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lrf60 12-23-2011 06:10 PM

Fire Alarm System
Hello and Merry Christmas to all of you! I am not sure where this goes, but will start here. My church is struggling to get our preschool at a point where it will pass inspection. Just when we think we have done everything the inspector wants, he comes around and gives us a brand new list. The most recent list included that we had to show him documentation that our fire alarm system was NPA compliant......the system was installed in the 70s, and not a scrap of paper to be found anywhere in our files about it. People at church have told me the company is no longer in business. I decided to see what I could find out using the internet. The system is a Simplex Model 4247-1 Class b Does anyone have any ideas how/where I can come up with a document that will make the fire inspector happy? Has anyone worked with the system before? Thank you so much for any input you might have.

Msradell 12-23-2011 06:53 PM

I would speculate that the basic system you have is probably compliant. The problem is in order to meet what the fire marshal requires not only does the equipment have to meet the requirements but so does the installation. Even if you can find the documentation for the panel (I'm sure it's any Internet someplace) that doesn't necessarily mean that the entire installation will satisfy the requirements. The only way you can do this is have an alarm company come in and certify the system! I'm sure it's not what you wanted to hear but that's what it's going to take.

lrf60 12-23-2011 07:05 PM

Thanks for the information. Of course, everyone likes to save whatever money they can, but we also need to make sure we are doing what is needed. I will pass your reply on to the other folks at church.

ben's plumbing 12-23-2011 07:43 PM

I agree have an indepentant alarm company come in inspect system certify with papers showing the system an installation is in complaint with new regulations.....

dannyoung85 12-23-2011 10:21 PM

We still use Simplex at the hospital we are building on to. It is a class A system which means that every device is addressable by the node panel. A class b is pretty much a basic system. I imagine Simplex will need to come and re-certify the system to get any paperwork from them. Or maybe the building inspector in your town will pass it if they see a full test on the system when all the chimes and strobes go off.

Maintenance 6 12-24-2011 07:27 AM

Your alarm system would need to meet the requirements of NFPA72. You should find out which version your "authority having jurisdiction" (AHJ) requires (adopted year). There is also a testing requirement. An alarm company could test and certify it and give you the documentation required for the inspector. Don't be surprised if you need to install additional horns, strobes and detectors to meet your local code requirements. Particularly since you are changing the use of the structure and the system is more than a few years old.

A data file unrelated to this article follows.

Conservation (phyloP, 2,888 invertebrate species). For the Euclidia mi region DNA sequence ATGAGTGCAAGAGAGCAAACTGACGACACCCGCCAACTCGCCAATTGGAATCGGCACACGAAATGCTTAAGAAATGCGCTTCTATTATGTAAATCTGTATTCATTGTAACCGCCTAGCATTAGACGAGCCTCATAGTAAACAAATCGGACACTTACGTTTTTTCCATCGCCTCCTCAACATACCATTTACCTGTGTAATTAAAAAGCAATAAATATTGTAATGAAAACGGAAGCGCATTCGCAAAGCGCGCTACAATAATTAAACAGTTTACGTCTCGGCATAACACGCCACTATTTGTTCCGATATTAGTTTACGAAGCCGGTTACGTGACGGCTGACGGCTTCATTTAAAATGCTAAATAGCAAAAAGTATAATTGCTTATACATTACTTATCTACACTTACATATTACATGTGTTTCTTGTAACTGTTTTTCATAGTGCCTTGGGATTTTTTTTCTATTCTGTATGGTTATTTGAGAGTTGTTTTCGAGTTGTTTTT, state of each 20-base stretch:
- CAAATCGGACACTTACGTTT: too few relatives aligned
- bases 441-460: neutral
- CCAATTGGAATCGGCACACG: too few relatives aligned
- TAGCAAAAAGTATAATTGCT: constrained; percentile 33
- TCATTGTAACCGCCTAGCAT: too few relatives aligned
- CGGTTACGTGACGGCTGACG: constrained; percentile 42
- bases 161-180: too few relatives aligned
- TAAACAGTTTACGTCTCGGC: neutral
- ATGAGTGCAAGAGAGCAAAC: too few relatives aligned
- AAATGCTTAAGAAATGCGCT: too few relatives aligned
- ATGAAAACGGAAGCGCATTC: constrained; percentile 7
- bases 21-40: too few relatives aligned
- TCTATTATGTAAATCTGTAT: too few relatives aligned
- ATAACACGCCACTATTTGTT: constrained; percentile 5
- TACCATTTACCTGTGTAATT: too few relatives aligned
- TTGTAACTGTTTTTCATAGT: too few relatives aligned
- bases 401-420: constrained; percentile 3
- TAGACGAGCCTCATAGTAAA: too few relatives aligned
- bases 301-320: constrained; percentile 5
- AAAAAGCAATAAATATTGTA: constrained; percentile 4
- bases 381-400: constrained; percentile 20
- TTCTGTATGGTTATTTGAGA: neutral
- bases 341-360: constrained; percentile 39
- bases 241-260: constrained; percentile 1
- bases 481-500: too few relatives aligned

PoleCat 12-24-2011 08:57 AM

They haven't mentioned suppression system yet? That's the big poke in the eye around here.

gregzoll 12-24-2011 11:42 AM

I would suggest contacting Simplexgrinnell regarding the system. They would have the documents on that panel, and can update the system. If anything, this is not a diy thing, you should be consulting with a company that handles this. There are companies that do nothing but work with churches for construction, consulting, etc. Here is the simplexgrinnell website

Also, the system should be tested monthly, and do a audible every three months. You can contact your local fire inspector also, so that they can do a building inspection and they can also run a system test to make sure that the 911 center is notified, or monitoring station.

md2lgyk 12-27-2011 07:47 AM

Was a permit obtained when the system was initially installed? If so, there should be a record of final approval somewhere. No permit? Then you could be in worse trouble.

Maintenance 6 12-27-2011 11:35 AM


Originally Posted by md2lgyk (Post 804237)
Was a permit obtained when the system was initially installed? If so, there should be a record of final approval somewhere. No permit? Then you could be in worse trouble.

Installed in the 1970's there may not have been a permitting requirement. There may not have even been a code requirement at that time. Many fire alarm installs in churches were insurance company driven, rather than code driven. Depending on what components there are in the system, there may be a quarterly testing and an annual testing requirement. I would bet that the system is obsolete by todays standards and you may have a problem bringing it up to current code requirements. A good commercial alarm company can tell you.

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